Peter Gizzi has authored several books of poetry, including In Defense of Nothing: Selected Poems 1987-2011 (Wesleyan, 2014), Threshold Songs (Wesleyan, 2011), The Outernationale (Wesleyan, 2007), Some Values of Landscape and Weather (Wesleyan, 2003), Artificial Heart (Burning Deck, 1998), and Periplum (Avec Books, 1992). His editorial work includes o·blēk: a journal of language arts (1987-1993), The Exact Change Yearbook (Exact Change/Carcanet, 1995), The House That Jack Built: The Collected Lectures of Jack Spicer (Wesleyan, 1998), and with Kevin Killian, My Vocabulary Did This to Me: The Collected Poetry of Jack Spicer (Wesleyan, 2008), as well as The Nation and Conjunctions. He is a faculty member at the University of Massachusetts, Amherst.  Peter Gizzi is an atypical – and for that all the more welcome – participant in the Sounding Translation podcast series. He is not a translator, but rather an editor who has published many contemporary French poets in translation in o·blēk magazine.

During the interview, Gizzi discusses his introduction to contemporary French poetry at age 14, reading Keith Waldrop’s translation of Claude Royet-Journoud’s Reversal, while reading, at the same time, Rimbaud and Baudelaire against the Beats and Ezra Pound. He describes his ongoing involvement with French poetry through his relationships with American translators in the 1980s, including Keith and Rosmarie Waldrop, Michael Palmer, and Norma Cole, as well as friendship he developed with Emmanuel Hocquard in the mid-1980s after Gizzi was very moved by a reading of Hocquard’s Elegies in New York. Gizzi also recounts some of his experiences as a poet invited to France, including a special conference held in o·blēk’s honor at the Fondation Royaumont in 1990 under the auspices of Emmanuel Hocquard and Juliette Valéry’s Un Bureau sur L’Atlantique, and residency in the fall of 1999 at the centre international de poésie Marseille (cipM), which led to the publication of Revival, translated by Pascal Poyet (Marseille: cipM/Spectres Familiers, 2003). Gizzi also praises Stéphane Bouquet’s recent translation of The Outernational (as L’Externationale; Paris: José Corti, 2013).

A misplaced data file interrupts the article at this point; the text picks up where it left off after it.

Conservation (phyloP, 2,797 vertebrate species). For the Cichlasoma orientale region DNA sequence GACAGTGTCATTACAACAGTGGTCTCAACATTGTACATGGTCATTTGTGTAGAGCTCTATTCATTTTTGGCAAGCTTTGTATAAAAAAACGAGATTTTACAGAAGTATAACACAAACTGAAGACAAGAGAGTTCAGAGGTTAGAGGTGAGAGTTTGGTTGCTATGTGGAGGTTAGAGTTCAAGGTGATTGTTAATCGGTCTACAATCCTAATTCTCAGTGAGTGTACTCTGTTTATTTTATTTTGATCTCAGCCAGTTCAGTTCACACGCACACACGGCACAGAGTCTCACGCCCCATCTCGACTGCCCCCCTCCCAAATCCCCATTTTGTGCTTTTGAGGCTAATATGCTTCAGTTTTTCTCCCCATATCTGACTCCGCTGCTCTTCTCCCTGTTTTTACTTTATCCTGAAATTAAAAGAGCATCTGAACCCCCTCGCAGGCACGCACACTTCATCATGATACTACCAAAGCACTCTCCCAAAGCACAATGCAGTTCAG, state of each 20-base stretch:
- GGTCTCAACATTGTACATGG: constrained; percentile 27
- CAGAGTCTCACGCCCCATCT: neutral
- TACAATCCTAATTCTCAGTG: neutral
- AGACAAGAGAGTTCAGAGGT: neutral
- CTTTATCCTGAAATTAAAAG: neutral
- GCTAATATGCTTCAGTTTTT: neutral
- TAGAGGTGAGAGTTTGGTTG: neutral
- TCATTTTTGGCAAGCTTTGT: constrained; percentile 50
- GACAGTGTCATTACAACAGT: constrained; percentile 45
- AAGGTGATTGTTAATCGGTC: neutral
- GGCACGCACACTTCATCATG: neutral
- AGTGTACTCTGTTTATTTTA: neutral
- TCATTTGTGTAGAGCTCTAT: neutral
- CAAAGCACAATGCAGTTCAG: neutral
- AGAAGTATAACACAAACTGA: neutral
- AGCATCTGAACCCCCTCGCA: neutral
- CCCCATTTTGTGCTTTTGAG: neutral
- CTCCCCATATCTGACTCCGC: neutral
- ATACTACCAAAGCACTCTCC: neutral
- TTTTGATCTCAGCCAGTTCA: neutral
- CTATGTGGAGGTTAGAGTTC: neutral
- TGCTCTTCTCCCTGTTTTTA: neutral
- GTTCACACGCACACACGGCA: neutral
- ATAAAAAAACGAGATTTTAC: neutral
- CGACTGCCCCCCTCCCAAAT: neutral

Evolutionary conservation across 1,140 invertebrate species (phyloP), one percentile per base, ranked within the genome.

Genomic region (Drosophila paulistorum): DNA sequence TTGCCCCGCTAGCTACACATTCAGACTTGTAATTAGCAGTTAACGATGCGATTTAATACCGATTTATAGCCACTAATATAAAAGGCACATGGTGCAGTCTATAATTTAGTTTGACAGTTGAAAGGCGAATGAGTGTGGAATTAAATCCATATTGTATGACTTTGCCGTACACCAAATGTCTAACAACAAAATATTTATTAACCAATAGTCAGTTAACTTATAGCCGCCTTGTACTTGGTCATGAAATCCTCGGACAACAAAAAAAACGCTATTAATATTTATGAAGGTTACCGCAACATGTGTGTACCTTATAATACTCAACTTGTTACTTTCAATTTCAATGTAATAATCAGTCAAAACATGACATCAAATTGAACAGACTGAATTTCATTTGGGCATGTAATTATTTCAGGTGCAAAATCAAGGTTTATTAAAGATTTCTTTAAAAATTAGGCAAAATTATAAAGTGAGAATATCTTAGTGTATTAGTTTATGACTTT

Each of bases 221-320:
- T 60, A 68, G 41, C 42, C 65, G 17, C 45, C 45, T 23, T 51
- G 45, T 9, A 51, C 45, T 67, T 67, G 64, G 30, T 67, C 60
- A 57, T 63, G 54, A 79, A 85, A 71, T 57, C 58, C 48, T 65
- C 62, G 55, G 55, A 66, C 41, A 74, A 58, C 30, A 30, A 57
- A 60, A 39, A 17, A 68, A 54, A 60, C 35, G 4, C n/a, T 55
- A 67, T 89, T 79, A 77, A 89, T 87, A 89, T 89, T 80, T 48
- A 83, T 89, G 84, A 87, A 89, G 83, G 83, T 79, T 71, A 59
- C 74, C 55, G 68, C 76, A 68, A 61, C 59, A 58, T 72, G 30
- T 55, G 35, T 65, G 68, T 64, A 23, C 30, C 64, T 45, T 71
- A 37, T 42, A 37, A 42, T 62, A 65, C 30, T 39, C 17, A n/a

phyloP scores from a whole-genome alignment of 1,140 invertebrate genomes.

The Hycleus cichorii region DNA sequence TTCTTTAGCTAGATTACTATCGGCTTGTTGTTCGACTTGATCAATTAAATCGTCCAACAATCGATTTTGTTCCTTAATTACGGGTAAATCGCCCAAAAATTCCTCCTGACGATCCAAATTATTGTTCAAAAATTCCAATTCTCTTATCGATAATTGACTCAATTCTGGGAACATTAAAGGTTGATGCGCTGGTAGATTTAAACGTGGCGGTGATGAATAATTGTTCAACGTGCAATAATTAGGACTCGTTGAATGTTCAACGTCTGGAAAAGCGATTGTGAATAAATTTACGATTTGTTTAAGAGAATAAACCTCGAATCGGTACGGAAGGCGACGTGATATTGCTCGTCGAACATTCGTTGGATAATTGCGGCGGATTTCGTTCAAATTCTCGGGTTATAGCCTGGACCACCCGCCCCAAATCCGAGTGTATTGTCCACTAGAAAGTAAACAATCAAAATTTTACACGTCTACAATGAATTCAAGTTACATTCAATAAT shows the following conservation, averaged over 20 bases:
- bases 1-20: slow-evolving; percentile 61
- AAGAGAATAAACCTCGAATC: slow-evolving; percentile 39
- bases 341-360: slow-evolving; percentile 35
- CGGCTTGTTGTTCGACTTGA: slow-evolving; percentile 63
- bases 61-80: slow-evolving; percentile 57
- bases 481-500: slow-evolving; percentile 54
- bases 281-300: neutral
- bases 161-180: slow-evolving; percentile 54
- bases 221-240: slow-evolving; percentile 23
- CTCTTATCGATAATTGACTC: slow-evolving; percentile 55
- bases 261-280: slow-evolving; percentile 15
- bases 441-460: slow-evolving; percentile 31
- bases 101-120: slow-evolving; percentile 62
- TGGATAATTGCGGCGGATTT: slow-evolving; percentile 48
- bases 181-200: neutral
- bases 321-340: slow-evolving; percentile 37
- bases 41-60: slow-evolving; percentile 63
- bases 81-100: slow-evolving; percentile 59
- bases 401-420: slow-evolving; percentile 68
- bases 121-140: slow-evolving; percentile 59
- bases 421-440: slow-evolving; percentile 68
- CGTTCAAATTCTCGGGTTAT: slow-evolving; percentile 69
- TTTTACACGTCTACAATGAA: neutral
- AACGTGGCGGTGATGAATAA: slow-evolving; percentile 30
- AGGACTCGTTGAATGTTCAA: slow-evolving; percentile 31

Reflecting on his initial attraction to contemporary French poetry, Gizzi notes that, since he was reading it in his native language, it did not seem to him to be foreign or distant: “It seemed transparent in some way. Just another poetry.” As his relationship to it deepened, he admired its “simple presentation of larger abstract ideas in very precise and clear language” and its conversation with the Objectivists, especially George Oppen and Lorene Niedecker, especially in its compression and density. As a poet, Gizzi relates intimately with what he calls the “oblique” angle that contemporary French poetry takes in its “confrontation with the real: “. . . by reading something at an angle, you’re actually finding a way of giving it relief and therefore freeing it from the master-narratives that we give certain events, the kind of binding narratives that nationhood brings on . . . .”

This interview was conducted during the Écrivains au Bord de la Mer Festival in La Baule,  France, on 18 July 2013. Ambient noises (wind, seagull cries) may be heard throughout the interview, as it was conducted out of doors.

Photo: Peter Gizzi

Correction: At 2:04, Gizzi identifies Claude Richard and Jacques Roubaud as the publishers of 21 + 1 Poètes américains d’aujourd’hui/21 + 1 American Poets Today (Delta, 1986); in actuality, however, Claude Richard was the publisher of this 2-volume English-and-French anthology, which was edited by Claude Royet-Journoud and Emmanuel Hocquard.

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Interview with Stéphane Bouquet

Bouquet

To listen to the interview with Stéphane Bouquet, please click here.

Interview Length: 28:29

Stéphane Bouquet is a poet, screenwriter, and film critic. He was born in Paris in 1968. He has published several books of poetry, all with Champ Vallon, including Dans l’année de cet âge. 108 poèmes pour, et les proses afférentes (2001), Un monde existe (2002) Le Mot frère (2005), Un peuple (2007), Nos Amériques (2010), and Les Amours suivants (2013). He has translated, among others, Robert Creeley, Le Sortilège (Nous, 2006), Paul Blackburn, Villes (José Corti, 2011), and Peter Gizzi, L’Externationale (José Corti, 2013).

This podcast interview was recorded on 18 July, 2013 at La Baule, France, during the Écrivains au Bord de la Mer festival. Bouquet discusses his first experiences of translating poetry, including that of Robert Creeley, Paul Blackburn, and James Schuyler. He also recounts the challenges and discoveries he’s made in more recent translations, including a handful of cinema poems by Peter Gizzi (published in Action Poétique), Gizzi’s The Outernational, and a forthcoming volume of selected poems by James Schuyler. Bouquet also explains why he was fond of saying, a few years ago, that he “wanted to be an American poet in French,” describing the poetic appeal of American English and its directness.

Ambient noises may be heard throughout the interview, as the first part was recorded while on the terrace of a hotel restaurant, while the rest was recorded in a slightly quieter sitting room inside one of the hotel buildings. The interview takes place in English, except for a short conversation in French from 10:45-13:00.

Photo: Ben Masset